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‘Depraved’ Review: Larry Fessenden’s No-Budget Delight Brings Frankenstein into the 21st Century

‘Depraved’ Review: Larry Fessenden’s No-Budget Delight Brings Frankenstein into the 21st Century

Hell-bent upon finding evidence of ancient monsters in the modern world (often by exploring how they continue to be reflected in the raw stuff of human nature), Larry Fessenden launched his filmmaking career with a Frankenstein story, and he’s been working his way back to the subject ever since. Traces of Mary Shelley’s mad science can be found in many of the low-budget horror movies that his Glass Eye Pix has produced since 1985, and they’re even more apparent in the ones that he’s directed: From the ecological hubris of “The Last Winter” to the monster-is-us mythicism of “Wendigo” and the selfishness that percolates beneath all of his narratives and bubbled to the surface in “Beneath,” each of his features has dissected a severed limb from Shelley’s foundational story.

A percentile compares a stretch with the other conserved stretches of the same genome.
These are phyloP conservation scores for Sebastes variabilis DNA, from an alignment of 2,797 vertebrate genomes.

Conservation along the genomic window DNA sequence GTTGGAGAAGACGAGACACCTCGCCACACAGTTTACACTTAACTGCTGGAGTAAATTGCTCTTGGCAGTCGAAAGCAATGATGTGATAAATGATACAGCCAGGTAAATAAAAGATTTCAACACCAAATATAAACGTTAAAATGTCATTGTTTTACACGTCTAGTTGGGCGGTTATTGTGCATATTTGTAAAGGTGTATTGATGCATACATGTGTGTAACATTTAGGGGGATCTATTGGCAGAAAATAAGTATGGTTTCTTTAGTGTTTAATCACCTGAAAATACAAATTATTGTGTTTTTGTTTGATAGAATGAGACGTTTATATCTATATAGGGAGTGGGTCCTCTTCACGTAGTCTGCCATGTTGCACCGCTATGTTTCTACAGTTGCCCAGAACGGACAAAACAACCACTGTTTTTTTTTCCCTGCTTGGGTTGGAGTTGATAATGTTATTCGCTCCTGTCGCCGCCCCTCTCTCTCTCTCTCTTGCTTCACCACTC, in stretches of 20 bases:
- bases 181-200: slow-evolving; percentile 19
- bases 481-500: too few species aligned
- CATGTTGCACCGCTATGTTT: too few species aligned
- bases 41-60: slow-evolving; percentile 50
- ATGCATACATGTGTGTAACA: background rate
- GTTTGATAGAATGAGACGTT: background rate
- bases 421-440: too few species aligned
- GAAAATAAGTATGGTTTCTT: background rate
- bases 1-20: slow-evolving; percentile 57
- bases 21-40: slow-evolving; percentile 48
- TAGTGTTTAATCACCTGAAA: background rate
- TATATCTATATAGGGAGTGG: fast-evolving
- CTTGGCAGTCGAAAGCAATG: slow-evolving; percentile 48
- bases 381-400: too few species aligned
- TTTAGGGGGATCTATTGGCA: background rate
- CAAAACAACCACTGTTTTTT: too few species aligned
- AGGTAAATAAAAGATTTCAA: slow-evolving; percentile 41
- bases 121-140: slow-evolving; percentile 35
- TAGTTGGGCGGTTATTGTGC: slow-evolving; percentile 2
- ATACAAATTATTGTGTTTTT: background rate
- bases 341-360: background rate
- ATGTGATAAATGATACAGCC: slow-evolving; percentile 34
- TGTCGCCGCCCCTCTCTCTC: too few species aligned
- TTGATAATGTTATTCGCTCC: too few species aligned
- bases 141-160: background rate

With “Depraved” — which is perhaps both his least expensive and most ambitious movie — Fessenden sews his entire body of work together.

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